Durock Installation Question

Discussion in 'Shower & Bathtub Forum & Blog' started by Thomas K, Feb 9, 2021.

  1. Thomas K

    Thomas K Member

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    Hi! I'm about to install Kohler Bellwether cast iron tub (with ledger board :) ). I am planning on installing 1/2" Durock on the walls and using RedGard to waterproof the board. My question is how do I transition from the Durock to the tub? I think I'm supposed to install the Durock over the tub lip to within 1/4" of tub surface, extend tile down another 1/8" toward tub, and seal gap with pure silicone. Or can I just install Durock on the wall and extend the tile down past Durock and caulk?

    Thanks for any replies!

    -Thomas
     
    Last edited: Feb 9, 2021
  2. WorthFlorida

    WorthFlorida The wife is still training me.

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    Do what the manufacture instructions reads. If you're worried about a little flare out of the Durock, cut a little chamfer on the back edge and let it overlap the tub lip. I would not use 100% silicone but a siliconized caulk with a miroban. It is easier to apply and smooth out. If you ever had to it is also easier to cutout for a redo.
     
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  4. Thomas K

    Thomas K Member

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    familyhandyman.com/article/tile-installation-backer-board-around-a-bathtub/

    I tried to make a link, but copy and paste will work. I'm asking if this approach will work with cast iron tub.
     
  5. WorthFlorida

    WorthFlorida The wife is still training me.

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    I can see why, Durock is very stiff with no give. With water and a person on the tub there can be some settling and springs back up when empty and even seasonal humidity changes there can be movement. CI is does not flex but the floor can if it is on anything but concrete. The slightest movement can crack grout or tile. The gap also prevents any water from being wicked up by the backer board.

    I personally prefer an overlap that makes it nearly 100% leak proof behind the tub. Most water intrusion around a tub is through the grout and RedGard is a perfect product to prevent it. This JohnBridge site is the go to site for tiling questions and how to's. https://www.johnbridge.com/
     
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  6. Thomas K

    Thomas K Member

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    Since I will be installing the cement board horizontally rather than vertically, will the chamfered edge be sufficient to clear the tub lip? I know the cement board doesn't need to touch the tub anywhere, as you stated, because it can wick water up the wall.
     
  7. wwhitney

    wwhitney Well-Known Member

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    Best practice is to fur out the wall framing so that the backside of the cement board will be in plane with the face of the tub flange. Then the cement board can be flat and hang down over the flange, stopping a 1/4" above the tub deck. The cement board gets a surface waterproofing, and the 1/4" gap gets silicone caulk. Bear in mind that the entire shower should be waterproof before any tile or grout are installed; they are just a water resistant wear layer.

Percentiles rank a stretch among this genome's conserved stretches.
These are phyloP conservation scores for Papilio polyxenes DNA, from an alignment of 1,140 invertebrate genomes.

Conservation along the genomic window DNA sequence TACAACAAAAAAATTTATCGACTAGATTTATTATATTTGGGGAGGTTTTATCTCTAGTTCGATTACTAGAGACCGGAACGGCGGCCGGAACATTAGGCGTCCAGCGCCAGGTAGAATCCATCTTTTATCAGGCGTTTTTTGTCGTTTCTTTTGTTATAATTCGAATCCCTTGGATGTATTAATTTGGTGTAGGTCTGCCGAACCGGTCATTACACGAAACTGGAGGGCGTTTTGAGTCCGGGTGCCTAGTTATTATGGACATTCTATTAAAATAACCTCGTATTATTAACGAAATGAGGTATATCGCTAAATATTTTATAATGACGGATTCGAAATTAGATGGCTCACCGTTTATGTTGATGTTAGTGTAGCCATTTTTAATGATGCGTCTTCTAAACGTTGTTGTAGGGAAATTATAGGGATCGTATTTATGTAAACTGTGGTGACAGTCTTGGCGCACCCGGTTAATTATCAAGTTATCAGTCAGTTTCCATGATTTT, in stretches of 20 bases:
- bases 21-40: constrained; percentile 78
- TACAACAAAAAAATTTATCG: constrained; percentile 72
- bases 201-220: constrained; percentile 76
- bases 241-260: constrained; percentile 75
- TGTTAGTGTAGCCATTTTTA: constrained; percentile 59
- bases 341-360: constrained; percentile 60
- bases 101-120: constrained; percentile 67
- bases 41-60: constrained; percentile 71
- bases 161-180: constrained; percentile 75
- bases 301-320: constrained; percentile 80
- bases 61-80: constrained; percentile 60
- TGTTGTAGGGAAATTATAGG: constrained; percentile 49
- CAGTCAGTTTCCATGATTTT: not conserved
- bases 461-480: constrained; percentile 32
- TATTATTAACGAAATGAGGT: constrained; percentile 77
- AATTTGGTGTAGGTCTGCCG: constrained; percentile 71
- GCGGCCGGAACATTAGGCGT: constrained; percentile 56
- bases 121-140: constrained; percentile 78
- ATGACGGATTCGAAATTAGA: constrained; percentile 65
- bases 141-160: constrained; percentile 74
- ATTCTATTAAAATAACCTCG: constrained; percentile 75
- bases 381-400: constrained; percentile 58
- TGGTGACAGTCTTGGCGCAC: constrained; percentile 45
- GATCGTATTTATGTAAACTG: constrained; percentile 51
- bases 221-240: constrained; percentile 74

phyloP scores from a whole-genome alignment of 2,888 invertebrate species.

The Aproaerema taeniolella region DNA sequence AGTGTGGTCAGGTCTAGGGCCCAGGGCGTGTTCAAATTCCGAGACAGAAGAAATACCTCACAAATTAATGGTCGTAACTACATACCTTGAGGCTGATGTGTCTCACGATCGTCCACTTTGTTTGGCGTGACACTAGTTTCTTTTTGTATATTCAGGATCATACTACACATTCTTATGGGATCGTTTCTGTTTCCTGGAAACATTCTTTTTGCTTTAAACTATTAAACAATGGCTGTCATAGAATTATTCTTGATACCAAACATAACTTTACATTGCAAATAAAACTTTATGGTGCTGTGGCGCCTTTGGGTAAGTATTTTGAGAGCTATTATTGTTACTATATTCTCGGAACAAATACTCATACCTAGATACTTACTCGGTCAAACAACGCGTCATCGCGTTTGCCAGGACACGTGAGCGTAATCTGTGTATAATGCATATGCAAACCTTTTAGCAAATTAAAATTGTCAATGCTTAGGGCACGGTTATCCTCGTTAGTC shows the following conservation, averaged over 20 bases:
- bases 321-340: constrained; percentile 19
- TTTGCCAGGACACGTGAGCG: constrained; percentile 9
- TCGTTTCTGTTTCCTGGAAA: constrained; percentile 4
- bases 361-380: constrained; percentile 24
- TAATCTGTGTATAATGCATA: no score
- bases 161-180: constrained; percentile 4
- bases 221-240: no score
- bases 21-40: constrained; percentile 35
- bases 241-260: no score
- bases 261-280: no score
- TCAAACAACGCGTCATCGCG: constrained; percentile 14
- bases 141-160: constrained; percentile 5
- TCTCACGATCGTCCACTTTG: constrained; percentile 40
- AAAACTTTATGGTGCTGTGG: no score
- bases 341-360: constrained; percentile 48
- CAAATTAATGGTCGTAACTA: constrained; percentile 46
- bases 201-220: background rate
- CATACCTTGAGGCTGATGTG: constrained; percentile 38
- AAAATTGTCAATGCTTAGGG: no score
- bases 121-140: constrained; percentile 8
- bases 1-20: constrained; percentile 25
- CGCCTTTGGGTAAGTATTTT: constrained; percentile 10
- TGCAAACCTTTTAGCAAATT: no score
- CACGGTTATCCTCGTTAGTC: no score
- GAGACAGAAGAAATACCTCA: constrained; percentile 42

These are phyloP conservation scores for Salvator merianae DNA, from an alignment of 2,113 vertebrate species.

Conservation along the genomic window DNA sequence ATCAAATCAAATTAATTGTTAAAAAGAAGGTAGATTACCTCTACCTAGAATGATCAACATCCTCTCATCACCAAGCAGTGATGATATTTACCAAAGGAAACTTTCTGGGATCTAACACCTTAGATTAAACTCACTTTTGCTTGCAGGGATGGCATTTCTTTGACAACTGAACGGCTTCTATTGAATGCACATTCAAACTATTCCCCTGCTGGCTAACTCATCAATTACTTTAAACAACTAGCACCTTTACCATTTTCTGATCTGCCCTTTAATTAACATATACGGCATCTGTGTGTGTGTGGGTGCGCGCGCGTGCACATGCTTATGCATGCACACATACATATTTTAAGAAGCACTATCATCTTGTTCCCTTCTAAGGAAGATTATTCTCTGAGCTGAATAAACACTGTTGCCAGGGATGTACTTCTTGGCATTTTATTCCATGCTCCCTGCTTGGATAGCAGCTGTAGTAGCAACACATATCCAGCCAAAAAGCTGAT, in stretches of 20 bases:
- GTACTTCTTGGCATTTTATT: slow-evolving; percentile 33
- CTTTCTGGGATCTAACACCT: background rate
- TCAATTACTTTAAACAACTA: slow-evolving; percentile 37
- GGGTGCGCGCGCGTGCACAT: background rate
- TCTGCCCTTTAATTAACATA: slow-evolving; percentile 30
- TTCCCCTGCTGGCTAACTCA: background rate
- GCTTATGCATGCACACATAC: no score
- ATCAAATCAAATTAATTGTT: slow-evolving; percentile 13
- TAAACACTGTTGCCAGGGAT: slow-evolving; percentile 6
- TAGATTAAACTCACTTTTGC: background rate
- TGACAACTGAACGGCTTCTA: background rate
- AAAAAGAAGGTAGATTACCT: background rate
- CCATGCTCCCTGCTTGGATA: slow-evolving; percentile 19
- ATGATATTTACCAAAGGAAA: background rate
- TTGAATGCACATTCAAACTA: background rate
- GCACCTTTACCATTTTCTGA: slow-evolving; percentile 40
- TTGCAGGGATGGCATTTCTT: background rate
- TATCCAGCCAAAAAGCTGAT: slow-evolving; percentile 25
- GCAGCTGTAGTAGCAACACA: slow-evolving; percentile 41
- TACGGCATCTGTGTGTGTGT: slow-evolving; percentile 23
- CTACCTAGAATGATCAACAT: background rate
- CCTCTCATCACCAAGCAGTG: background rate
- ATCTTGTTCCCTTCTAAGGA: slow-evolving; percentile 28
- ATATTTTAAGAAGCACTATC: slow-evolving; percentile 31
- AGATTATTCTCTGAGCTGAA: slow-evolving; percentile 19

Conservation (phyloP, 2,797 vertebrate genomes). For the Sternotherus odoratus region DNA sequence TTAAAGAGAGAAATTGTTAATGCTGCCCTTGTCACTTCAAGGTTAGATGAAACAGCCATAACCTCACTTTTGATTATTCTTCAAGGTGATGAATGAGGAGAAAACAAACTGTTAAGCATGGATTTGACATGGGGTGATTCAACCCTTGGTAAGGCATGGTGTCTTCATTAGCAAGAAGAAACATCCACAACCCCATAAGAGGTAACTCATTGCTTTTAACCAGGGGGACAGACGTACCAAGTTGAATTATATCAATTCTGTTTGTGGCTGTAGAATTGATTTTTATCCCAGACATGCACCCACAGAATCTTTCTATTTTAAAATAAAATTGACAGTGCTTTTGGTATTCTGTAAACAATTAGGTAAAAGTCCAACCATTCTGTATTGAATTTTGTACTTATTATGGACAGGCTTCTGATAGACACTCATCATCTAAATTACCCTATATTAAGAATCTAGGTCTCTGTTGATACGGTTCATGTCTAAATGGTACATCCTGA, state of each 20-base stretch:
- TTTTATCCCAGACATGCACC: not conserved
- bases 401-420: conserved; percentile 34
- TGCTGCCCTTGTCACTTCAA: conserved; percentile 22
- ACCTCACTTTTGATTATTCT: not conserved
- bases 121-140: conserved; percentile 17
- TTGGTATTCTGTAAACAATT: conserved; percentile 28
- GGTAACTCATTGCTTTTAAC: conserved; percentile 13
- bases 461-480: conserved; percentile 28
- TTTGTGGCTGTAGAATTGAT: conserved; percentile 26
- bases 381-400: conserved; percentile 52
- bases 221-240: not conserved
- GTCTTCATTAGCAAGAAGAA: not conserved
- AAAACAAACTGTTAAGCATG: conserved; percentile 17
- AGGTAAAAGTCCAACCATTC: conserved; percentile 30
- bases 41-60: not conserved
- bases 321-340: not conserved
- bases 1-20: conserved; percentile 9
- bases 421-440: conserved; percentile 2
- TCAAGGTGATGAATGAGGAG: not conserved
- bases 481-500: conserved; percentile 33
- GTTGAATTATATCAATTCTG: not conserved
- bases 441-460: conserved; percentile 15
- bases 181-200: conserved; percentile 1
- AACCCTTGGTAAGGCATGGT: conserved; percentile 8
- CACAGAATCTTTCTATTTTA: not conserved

Cheers, Wayne
     
  8. kreemoweet

    kreemoweet In the Trades

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    I doubt very much you will be able to "chamfer" an edge of that kind of cement board. Trying to do so will likely just make a mess of the edge.
     
  9. WorthFlorida

    WorthFlorida The wife is still training me.

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    Using paint sticks is usually the perfect thickness to fur out the studs.
     
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  10. WorthFlorida

    WorthFlorida The wife is still training me.

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    It doesn't matter, but as others has suggested chamfered the edges could be difficult. Take a piece and with a new blade in the utility knife and a pair of gloves and try it. If it doesn't work then fur out the studs as Wayne suggest. HD does sell paint sticks in pack of ten for a dollar and 5 gallon pail stir stick in a pack of three for a buck. The 5 gallon size is thicker.
    If this is getting to complicated nothing wrong with going according to the installation instructions from the handyman article where the backer board stops just before the tile rim edge and then silicone a bead and tile over it.
     
  11. wwhitney

    wwhitney Well-Known Member

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    Disagree. That's a vulnerable joint, and silicone alone may not be sufficient in the long run. A shingled overlap plus silicone is a better choice.

    Cheers, Wayne
     
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  12. Thomas K

    Thomas K Member

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    I could shim out the walls, but the 1/2" Durock will be sticking out past the drywall. I also have a Wen electric hand planer. I thought about planing the studs a little to give me the needed spacing, but I would be planing on load-bearing studs and I don't think that would be a good thing. Is method to drop cement board to within 1/4" of tub surface, caulk gap, two coats of RedGard on cement board, drop first row of tile down to 1/8" of tub surface and caulk second gap between tile and tub? Tub going in is Kohler Bellwether K-837-0.